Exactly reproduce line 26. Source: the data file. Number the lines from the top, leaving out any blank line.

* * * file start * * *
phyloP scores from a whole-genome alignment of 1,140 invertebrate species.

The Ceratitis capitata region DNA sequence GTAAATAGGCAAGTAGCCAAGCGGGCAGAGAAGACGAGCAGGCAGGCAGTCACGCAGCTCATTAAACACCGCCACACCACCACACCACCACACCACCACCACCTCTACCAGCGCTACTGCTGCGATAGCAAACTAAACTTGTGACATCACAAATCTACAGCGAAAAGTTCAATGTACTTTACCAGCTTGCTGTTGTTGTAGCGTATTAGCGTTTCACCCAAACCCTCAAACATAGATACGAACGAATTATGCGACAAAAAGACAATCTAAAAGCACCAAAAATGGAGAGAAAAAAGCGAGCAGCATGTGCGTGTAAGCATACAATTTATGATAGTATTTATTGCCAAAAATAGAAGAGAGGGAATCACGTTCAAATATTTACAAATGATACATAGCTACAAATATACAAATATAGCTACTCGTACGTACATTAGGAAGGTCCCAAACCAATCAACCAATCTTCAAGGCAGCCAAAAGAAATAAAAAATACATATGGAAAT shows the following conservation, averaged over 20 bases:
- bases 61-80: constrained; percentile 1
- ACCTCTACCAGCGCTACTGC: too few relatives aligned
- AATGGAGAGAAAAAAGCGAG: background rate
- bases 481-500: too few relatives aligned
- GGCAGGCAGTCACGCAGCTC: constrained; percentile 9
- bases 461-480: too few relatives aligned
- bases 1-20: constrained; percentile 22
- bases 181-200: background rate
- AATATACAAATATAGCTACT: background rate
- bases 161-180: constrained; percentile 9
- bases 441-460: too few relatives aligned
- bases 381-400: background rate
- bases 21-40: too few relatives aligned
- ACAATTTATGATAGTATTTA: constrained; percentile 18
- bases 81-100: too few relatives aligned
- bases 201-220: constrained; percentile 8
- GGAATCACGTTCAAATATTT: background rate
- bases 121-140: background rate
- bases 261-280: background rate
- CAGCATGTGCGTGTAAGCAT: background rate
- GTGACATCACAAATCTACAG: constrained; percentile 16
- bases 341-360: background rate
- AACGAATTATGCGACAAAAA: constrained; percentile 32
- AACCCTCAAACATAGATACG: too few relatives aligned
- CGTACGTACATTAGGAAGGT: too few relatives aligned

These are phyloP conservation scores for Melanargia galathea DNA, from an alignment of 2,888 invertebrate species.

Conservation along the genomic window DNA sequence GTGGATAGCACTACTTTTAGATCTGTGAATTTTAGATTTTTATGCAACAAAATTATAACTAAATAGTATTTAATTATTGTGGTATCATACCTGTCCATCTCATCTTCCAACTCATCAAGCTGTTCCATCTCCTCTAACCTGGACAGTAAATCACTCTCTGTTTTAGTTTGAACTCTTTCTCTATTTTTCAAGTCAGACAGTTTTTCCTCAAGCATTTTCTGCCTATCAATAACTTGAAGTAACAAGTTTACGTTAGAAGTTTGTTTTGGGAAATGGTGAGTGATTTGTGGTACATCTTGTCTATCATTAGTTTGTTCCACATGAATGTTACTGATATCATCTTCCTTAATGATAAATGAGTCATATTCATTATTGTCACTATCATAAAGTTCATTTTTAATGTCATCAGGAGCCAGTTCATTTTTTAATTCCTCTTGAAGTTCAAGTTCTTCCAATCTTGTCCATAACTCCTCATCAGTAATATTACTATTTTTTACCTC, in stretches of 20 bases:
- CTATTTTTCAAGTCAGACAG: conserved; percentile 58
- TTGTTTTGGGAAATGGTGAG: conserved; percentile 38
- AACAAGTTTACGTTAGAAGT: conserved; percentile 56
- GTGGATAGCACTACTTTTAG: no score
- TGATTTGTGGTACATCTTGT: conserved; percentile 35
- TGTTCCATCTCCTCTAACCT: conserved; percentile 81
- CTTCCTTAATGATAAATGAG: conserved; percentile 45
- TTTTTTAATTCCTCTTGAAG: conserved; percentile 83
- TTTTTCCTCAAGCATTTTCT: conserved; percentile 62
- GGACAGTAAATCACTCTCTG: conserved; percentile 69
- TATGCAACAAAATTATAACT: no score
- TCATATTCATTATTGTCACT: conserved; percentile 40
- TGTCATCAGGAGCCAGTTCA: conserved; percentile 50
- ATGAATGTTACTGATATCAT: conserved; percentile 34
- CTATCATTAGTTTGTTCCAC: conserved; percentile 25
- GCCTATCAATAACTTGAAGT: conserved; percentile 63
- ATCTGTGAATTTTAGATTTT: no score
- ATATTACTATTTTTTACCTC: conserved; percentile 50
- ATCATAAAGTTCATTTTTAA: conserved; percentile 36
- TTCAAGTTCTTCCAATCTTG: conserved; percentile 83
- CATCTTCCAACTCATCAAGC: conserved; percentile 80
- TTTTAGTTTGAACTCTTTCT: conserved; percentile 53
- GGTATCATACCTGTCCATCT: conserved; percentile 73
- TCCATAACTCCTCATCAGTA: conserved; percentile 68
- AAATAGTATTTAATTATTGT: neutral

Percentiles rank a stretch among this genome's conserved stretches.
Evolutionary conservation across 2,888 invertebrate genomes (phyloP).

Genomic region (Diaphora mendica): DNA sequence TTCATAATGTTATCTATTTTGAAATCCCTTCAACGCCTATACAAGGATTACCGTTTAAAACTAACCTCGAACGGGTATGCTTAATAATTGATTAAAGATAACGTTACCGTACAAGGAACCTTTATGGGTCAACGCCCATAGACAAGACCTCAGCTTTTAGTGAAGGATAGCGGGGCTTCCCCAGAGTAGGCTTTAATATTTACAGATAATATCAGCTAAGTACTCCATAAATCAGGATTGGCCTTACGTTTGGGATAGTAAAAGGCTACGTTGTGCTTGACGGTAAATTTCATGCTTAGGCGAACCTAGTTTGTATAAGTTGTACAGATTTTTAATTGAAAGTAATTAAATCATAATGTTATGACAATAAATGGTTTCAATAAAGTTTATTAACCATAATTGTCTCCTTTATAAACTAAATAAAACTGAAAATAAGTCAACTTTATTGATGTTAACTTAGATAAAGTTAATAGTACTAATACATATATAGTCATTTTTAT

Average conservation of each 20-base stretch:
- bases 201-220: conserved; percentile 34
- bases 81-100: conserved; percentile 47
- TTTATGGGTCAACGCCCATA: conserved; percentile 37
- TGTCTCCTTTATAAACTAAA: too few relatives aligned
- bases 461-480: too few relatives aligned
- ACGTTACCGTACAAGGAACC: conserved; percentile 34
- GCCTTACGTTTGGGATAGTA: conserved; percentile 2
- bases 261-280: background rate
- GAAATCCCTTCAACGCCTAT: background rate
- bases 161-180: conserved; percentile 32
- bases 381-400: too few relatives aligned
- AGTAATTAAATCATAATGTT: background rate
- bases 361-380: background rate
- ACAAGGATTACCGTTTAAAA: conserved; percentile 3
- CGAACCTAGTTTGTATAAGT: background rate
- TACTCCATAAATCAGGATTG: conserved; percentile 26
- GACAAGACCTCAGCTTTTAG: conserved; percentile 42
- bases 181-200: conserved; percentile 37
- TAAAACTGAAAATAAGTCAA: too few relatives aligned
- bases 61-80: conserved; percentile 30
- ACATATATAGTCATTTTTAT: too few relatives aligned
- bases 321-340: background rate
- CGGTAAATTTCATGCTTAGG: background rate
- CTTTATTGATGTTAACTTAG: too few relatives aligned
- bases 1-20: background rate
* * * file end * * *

- AACCCTCAAACATAGATACG: too few relatives aligned